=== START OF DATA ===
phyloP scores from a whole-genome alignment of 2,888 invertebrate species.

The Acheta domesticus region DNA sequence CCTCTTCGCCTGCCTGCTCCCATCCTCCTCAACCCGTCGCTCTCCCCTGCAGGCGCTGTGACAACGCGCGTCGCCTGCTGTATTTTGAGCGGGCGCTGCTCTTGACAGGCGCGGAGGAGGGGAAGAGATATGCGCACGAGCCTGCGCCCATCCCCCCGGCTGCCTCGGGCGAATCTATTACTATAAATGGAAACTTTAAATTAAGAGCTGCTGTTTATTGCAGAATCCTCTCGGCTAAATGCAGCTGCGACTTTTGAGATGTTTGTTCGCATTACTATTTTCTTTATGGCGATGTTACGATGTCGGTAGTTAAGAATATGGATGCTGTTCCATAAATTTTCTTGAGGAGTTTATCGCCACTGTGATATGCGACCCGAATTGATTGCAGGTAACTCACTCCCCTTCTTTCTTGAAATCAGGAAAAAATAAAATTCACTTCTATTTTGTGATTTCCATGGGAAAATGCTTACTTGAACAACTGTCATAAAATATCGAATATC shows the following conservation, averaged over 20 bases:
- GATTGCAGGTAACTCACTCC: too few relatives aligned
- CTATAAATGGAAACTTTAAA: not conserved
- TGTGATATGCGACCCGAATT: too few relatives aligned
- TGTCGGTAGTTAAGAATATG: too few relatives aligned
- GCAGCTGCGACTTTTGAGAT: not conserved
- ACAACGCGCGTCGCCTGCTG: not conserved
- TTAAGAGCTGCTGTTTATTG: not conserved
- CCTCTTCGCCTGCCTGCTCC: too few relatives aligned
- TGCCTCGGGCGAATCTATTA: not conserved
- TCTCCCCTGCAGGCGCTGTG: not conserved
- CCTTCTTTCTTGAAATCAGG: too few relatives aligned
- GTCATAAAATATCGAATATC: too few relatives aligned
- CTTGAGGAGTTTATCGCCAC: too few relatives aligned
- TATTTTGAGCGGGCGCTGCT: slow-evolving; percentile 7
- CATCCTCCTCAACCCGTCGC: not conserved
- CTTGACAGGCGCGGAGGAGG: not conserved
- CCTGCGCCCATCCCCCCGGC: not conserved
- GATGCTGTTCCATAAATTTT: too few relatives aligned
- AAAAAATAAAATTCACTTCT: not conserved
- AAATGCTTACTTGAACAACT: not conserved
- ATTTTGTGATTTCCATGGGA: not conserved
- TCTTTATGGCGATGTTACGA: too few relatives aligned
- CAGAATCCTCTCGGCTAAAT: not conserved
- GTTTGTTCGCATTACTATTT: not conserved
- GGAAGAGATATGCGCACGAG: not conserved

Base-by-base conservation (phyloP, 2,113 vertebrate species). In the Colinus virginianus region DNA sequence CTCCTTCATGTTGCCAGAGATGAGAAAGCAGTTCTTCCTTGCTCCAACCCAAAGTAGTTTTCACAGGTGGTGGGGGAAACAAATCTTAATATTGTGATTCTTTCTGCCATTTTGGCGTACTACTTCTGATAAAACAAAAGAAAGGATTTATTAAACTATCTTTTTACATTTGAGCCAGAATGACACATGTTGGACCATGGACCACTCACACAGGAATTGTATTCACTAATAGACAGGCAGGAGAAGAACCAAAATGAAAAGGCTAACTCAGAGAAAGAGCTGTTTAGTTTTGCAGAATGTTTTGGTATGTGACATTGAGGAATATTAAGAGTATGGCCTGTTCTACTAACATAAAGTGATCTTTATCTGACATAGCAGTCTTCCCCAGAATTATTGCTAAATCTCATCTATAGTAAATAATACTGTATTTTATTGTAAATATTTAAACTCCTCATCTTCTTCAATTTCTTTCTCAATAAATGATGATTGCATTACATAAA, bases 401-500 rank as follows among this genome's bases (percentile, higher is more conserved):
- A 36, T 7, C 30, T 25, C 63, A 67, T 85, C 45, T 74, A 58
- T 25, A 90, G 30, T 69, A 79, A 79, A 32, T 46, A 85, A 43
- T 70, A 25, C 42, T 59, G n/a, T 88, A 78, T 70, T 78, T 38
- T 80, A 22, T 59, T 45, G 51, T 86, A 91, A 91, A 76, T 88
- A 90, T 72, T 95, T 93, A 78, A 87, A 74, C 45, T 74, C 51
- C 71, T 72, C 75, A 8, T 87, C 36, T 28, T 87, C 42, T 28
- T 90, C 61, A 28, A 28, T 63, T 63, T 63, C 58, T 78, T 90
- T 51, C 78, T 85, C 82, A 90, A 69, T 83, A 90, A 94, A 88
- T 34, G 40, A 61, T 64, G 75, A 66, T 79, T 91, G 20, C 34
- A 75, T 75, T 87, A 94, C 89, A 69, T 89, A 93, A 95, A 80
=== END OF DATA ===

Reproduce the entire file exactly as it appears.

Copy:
phyloP scores from a whole-genome alignment of 2,888 invertebrate species.

The Acheta domesticus region DNA sequence CCTCTTCGCCTGCCTGCTCCCATCCTCCTCAACCCGTCGCTCTCCCCTGCAGGCGCTGTGACAACGCGCGTCGCCTGCTGTATTTTGAGCGGGCGCTGCTCTTGACAGGCGCGGAGGAGGGGAAGAGATATGCGCACGAGCCTGCGCCCATCCCCCCGGCTGCCTCGGGCGAATCTATTACTATAAATGGAAACTTTAAATTAAGAGCTGCTGTTTATTGCAGAATCCTCTCGGCTAAATGCAGCTGCGACTTTTGAGATGTTTGTTCGCATTACTATTTTCTTTATGGCGATGTTACGATGTCGGTAGTTAAGAATATGGATGCTGTTCCATAAATTTTCTTGAGGAGTTTATCGCCACTGTGATATGCGACCCGAATTGATTGCAGGTAACTCACTCCCCTTCTTTCTTGAAATCAGGAAAAAATAAAATTCACTTCTATTTTGTGATTTCCATGGGAAAATGCTTACTTGAACAACTGTCATAAAATATCGAATATC shows the following conservation, averaged over 20 bases:
- GATTGCAGGTAACTCACTCC: too few relatives aligned
- CTATAAATGGAAACTTTAAA: not conserved
- TGTGATATGCGACCCGAATT: too few relatives aligned
- TGTCGGTAGTTAAGAATATG: too few relatives aligned
- GCAGCTGCGACTTTTGAGAT: not conserved
- ACAACGCGCGTCGCCTGCTG: not conserved
- TTAAGAGCTGCTGTTTATTG: not conserved
- CCTCTTCGCCTGCCTGCTCC: too few relatives aligned
- TGCCTCGGGCGAATCTATTA: not conserved
- TCTCCCCTGCAGGCGCTGTG: not conserved
- CCTTCTTTCTTGAAATCAGG: too few relatives aligned
- GTCATAAAATATCGAATATC: too few relatives aligned
- CTTGAGGAGTTTATCGCCAC: too few relatives aligned
- TATTTTGAGCGGGCGCTGCT: slow-evolving; percentile 7
- CATCCTCCTCAACCCGTCGC: not conserved
- CTTGACAGGCGCGGAGGAGG: not conserved
- CCTGCGCCCATCCCCCCGGC: not conserved
- GATGCTGTTCCATAAATTTT: too few relatives aligned
- AAAAAATAAAATTCACTTCT: not conserved
- AAATGCTTACTTGAACAACT: not conserved
- ATTTTGTGATTTCCATGGGA: not conserved
- TCTTTATGGCGATGTTACGA: too few relatives aligned
- CAGAATCCTCTCGGCTAAAT: not conserved
- GTTTGTTCGCATTACTATTT: not conserved
- GGAAGAGATATGCGCACGAG: not conserved

Base-by-base conservation (phyloP, 2,113 vertebrate species). In the Colinus virginianus region DNA sequence CTCCTTCATGTTGCCAGAGATGAGAAAGCAGTTCTTCCTTGCTCCAACCCAAAGTAGTTTTCACAGGTGGTGGGGGAAACAAATCTTAATATTGTGATTCTTTCTGCCATTTTGGCGTACTACTTCTGATAAAACAAAAGAAAGGATTTATTAAACTATCTTTTTACATTTGAGCCAGAATGACACATGTTGGACCATGGACCACTCACACAGGAATTGTATTCACTAATAGACAGGCAGGAGAAGAACCAAAATGAAAAGGCTAACTCAGAGAAAGAGCTGTTTAGTTTTGCAGAATGTTTTGGTATGTGACATTGAGGAATATTAAGAGTATGGCCTGTTCTACTAACATAAAGTGATCTTTATCTGACATAGCAGTCTTCCCCAGAATTATTGCTAAATCTCATCTATAGTAAATAATACTGTATTTTATTGTAAATATTTAAACTCCTCATCTTCTTCAATTTCTTTCTCAATAAATGATGATTGCATTACATAAA, bases 401-500 rank as follows among this genome's bases (percentile, higher is more conserved):
- A 36, T 7, C 30, T 25, C 63, A 67, T 85, C 45, T 74, A 58
- T 25, A 90, G 30, T 69, A 79, A 79, A 32, T 46, A 85, A 43
- T 70, A 25, C 42, T 59, G n/a, T 88, A 78, T 70, T 78, T 38
- T 80, A 22, T 59, T 45, G 51, T 86, A 91, A 91, A 76, T 88
- A 90, T 72, T 95, T 93, A 78, A 87, A 74, C 45, T 74, C 51
- C 71, T 72, C 75, A 8, T 87, C 36, T 28, T 87, C 42, T 28
- T 90, C 61, A 28, A 28, T 63, T 63, T 63, C 58, T 78, T 90
- T 51, C 78, T 85, C 82, A 90, A 69, T 83, A 90, A 94, A 88
- T 34, G 40, A 61, T 64, G 75, A 66, T 79, T 91, G 20, C 34
- A 75, T 75, T 87, A 94, C 89, A 69, T 89, A 93, A 95, A 80